ST. LOUIS — Last summer, Marie Davis was living in an 800-square-foot, one-bedroom apartment and not liking it. A single woman of 27, she wanted bigger and better.
“I thought, ‘I'm handing money away in rent, and I'll never see a return on it,'” she said.
One day, Davis was passing by a new subdivision, Greystone Estates, in Shiloh, Ill.
“I saw the price range on the sign, and that caught my attention,” she said. So she stopped in.
The staff at Fulford Homes, which builds in the subdivision, realized something about Marie Davis: She is a rare find for builders. She has a good, steady job, and wasn't trapped in a home she can't sell. People like Davis are today's prime customers, and there aren't enough of them.
Two and a half years after the official end of the Great Recession, the nation's homebuilding industry is still stuck deep in its own depression.
Not only are builders selling fewer homes, but the homes they sell are smaller and lower priced. McMansions are passe. A new frugality is at work, driven largely by today's buyers. People like Davis benefit from that.
“I realized that what I was paying in rent is pretty close to what I'd be paying in a mortgage,” said Davis, who works in contracting at Scott Air Force Base. She figured she'd be getting a lot more for the money — a three-bedroom, two-bath ranch spanning 1,660 square feet with a two-car garage. The price was $179,000. She moved in last October; her monthly mortgage payment is about $100 more than her rent.
The housing depression harrowed the building business.
“The common theme is that they went long on land at the peak of the market,” said builder Ken Stricker of Consort Homes in Chesterfield, Mo. Builders borrowed to buy big tracts, and were stuck with them when buyers disappeared.
But Consort and others kept building through the downturn, though at a vastly reduced rate with narrowed profit margins.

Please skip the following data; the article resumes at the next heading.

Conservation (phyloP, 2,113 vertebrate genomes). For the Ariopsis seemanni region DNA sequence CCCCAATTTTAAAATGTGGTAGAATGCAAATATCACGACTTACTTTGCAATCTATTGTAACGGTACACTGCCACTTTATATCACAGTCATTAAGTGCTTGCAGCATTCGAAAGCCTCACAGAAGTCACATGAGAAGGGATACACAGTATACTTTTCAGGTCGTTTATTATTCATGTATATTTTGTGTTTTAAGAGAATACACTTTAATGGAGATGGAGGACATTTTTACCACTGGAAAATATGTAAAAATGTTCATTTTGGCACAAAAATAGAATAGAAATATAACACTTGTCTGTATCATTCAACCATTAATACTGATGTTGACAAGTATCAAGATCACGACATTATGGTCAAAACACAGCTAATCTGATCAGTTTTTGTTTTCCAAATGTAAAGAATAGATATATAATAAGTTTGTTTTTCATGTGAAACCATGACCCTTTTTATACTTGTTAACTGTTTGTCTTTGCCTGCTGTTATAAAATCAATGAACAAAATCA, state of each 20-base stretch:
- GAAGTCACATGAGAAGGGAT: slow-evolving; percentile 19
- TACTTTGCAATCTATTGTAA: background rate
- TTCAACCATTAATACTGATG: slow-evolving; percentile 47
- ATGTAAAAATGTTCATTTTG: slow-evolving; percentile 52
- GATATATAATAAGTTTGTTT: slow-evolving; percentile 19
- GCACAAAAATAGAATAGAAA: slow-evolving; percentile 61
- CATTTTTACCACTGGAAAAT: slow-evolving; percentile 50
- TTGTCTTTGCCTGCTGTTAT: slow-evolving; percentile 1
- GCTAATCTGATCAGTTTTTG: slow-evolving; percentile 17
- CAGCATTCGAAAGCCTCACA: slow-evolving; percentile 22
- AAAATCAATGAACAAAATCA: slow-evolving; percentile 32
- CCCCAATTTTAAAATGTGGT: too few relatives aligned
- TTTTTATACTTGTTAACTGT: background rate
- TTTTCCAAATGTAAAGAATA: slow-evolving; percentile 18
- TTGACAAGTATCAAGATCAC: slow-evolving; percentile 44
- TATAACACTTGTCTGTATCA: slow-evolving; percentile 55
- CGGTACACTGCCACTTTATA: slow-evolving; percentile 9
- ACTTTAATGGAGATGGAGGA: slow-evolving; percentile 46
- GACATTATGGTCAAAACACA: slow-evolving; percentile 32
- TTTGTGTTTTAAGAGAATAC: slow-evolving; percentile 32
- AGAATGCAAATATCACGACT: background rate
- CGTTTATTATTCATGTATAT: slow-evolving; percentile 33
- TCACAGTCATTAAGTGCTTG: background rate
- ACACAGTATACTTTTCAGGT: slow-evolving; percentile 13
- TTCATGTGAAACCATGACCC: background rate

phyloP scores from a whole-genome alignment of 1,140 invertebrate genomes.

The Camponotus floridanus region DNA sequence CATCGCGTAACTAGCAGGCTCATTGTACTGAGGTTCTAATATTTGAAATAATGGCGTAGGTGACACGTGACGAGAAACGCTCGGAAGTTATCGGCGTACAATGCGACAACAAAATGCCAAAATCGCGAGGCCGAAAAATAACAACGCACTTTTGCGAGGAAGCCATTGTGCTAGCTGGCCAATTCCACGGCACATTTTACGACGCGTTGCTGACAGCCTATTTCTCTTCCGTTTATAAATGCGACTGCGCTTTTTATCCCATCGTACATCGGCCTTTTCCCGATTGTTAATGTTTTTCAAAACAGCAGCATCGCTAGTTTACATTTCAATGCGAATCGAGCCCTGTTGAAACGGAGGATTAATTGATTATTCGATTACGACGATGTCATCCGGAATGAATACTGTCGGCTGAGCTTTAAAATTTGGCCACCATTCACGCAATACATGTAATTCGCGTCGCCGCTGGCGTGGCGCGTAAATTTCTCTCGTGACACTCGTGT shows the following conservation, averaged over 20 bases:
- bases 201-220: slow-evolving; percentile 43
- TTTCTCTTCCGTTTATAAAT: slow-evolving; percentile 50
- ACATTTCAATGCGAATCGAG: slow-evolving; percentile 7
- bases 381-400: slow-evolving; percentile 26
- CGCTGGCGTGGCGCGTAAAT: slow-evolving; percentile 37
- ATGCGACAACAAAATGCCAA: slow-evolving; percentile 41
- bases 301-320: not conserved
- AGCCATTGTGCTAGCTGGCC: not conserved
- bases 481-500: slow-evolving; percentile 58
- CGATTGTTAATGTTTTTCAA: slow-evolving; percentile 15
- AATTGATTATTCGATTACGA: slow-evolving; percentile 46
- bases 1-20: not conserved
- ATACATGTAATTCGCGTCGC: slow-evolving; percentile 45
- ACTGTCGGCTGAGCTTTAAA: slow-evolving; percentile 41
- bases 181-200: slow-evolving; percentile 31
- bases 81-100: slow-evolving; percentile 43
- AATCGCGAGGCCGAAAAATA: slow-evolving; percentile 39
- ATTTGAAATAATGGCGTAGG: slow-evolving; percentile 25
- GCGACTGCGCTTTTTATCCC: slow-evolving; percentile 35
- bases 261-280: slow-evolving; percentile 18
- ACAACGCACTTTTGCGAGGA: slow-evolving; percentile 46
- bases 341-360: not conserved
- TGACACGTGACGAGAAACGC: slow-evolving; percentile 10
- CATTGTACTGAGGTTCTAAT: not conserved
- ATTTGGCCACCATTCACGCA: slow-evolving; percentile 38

Back in the good old days, around about 2006, Gene Stumpf would build 25 to 30 homes a year. They were four- and five-bedroom mansions, covering up to 4,000 square feet and selling for $500,000 or so. That market has virtually disappeared in Missouri, unfortunately, said Stumpf, who founded Stumpf Homes in 1985.
Unemployment is part of the reason, but that's less of an issue for affluent people who buy big houses. The real problem is the sick market for existing homes: In wide swathes of the country, people who might want a bigger house can't sell the one they now own for an acceptable price.
So builders find themselves building more for people who don't have homes to sell.
“The market that did best for us is the first-time homebuyer,” said Mark Fulford, of Fulford homes in O'Fallon, Ill.
The best sellers are ranch houses, with three bedrooms covering about 1,700 square feet and selling in the $180,000 to $190,000 range, he said.
In some ways, it's a throwback to the modest developments that sprang up in the St. Louis area in the 1960s and '70s. The newer models have extras — double vanities in the bathroom, walk-in closets, and full basements. Those amenities, plus the newness, is the edge luring buyers away from existing homes.
Changes in taste, family size and personal finance are driving the trend toward smaller homes.
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